Watch the video to 'Drop the Phone



Underworld - Beautiful Burnout (Underworldlive)

Despite apologetically stumbling into existence (it forms the second part of an epic 2-track assemblage intro from the album 'Oblivion with Bells' but like a badly copied CD, no effort has been made to smooth over the fact it starts almost mid-beat) we can forgive Underworld this minor indiscretion. Why? Quite simply not only is it the best track on the album, it's possibly the best track they have done in the last 7 or 8 years. It twists and turns through 8 minutes of evocative brilliance all held together by Karl Hyde's alienesque patter. At roughly 5 minutes a muffled drum sequence drops in to invigorate things some more and remind you that songs don't all have to be 3 minutes to be catchy. And there is an awesomely acidy house remix too which takes me right back to Rez days...ahh....
Watch the video to 'Beautiful Burnout'



Cass McCombs – “That’s That” (Domino) 

Pity John Hughes seems to have retired from the world of filmmaking; “That’s That” could have come straight off the soundtrack to one of his teen opuses, and that’s no bad thing. A skeletal affair of crisp drums and pumping bass, McCombs croons and adds a little reverb-drenched guitar over the top. Uplifting, especially during the chorus, this could be a “Pretty in Pink” for the noughties.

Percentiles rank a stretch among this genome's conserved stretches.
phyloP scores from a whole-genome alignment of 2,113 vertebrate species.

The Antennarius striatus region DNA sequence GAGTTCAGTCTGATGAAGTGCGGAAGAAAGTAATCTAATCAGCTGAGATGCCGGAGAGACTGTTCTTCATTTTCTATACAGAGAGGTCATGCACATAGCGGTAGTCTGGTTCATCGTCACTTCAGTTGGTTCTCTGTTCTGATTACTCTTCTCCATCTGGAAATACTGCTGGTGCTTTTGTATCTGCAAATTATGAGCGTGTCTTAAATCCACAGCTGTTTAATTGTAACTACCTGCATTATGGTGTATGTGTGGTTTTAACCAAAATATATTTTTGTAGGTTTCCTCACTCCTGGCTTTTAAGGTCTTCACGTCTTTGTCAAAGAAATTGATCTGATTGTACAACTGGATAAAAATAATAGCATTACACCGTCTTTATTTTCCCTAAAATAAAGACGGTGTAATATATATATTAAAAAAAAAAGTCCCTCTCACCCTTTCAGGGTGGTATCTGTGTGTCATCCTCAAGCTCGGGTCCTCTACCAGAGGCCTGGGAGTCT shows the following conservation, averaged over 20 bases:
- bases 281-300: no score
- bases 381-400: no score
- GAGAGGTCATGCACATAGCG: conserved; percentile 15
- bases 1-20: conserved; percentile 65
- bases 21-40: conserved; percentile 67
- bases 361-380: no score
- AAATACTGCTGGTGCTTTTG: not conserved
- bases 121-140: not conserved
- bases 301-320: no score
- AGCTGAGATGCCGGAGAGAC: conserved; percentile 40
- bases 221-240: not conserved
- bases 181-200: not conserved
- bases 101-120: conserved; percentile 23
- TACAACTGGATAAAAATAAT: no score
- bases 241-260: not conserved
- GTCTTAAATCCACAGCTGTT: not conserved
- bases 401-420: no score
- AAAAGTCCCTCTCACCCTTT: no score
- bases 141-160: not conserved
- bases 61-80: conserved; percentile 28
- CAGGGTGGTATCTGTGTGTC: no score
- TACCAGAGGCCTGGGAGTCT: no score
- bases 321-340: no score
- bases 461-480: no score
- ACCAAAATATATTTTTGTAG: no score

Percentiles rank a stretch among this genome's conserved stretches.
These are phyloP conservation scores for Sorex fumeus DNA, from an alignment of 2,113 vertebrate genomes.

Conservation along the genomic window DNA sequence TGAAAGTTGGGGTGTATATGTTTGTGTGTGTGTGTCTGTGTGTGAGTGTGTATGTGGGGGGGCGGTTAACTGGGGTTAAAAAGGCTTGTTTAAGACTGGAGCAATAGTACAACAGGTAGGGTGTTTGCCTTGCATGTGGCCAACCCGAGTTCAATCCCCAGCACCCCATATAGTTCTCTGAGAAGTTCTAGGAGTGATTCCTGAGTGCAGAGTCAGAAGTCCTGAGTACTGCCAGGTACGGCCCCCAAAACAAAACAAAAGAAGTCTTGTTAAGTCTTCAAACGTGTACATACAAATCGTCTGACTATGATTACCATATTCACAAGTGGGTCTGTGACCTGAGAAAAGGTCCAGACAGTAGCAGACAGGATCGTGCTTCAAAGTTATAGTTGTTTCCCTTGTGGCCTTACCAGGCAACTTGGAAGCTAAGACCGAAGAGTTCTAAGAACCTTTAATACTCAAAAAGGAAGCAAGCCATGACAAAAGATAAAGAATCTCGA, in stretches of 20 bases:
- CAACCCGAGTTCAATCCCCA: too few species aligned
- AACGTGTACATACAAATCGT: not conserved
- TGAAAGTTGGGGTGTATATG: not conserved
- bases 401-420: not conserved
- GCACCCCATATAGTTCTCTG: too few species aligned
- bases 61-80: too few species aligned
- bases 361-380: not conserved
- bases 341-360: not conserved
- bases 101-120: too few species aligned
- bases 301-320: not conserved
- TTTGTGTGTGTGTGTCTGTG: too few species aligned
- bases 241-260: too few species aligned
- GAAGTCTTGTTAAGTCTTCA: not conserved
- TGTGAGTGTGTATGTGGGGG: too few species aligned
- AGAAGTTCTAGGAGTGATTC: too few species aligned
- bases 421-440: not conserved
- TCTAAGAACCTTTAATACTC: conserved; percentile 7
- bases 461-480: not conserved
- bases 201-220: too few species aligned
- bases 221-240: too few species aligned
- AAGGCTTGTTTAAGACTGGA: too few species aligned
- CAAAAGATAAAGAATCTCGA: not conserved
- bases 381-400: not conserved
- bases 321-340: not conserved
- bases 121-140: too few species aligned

Will Columbine


The Wombats – Moving To New York - 14th Floor Records

This is the first single to be released after their album launch; and following the massive success of "Let's Dance To Joy Division," the band have to prove they've got what it takes to maintain popularity. And in fact, this second single is pretty dissimilar to the first. The jokey-quirky vibe has been abolished, and now we're into a much more serious tone, but I wouldn't be lying if I said I adore it. It's upbeat, and it's brilliant. Hints of Bloc Party drifting in, and a heavy bass line tearing through the verses that is just the epitome of excellence. It's all a high speed journey, from start to finish, careering through verse and chorus but loving every second of it, and by the time it ends, you just want it to start again.

The single also came with three bonus remixes, Paul Van Dyke (no prizes for guessing how that ended up,) one by The Touch (more dance-y vibes) and one by Kyte (whose awesome début album is also out this month,) taking a far more chilled out vibe. And thus, it has been proven, The Wombats aren't a one hit wonder, and with more material like this, they'll be around for a long long time to come.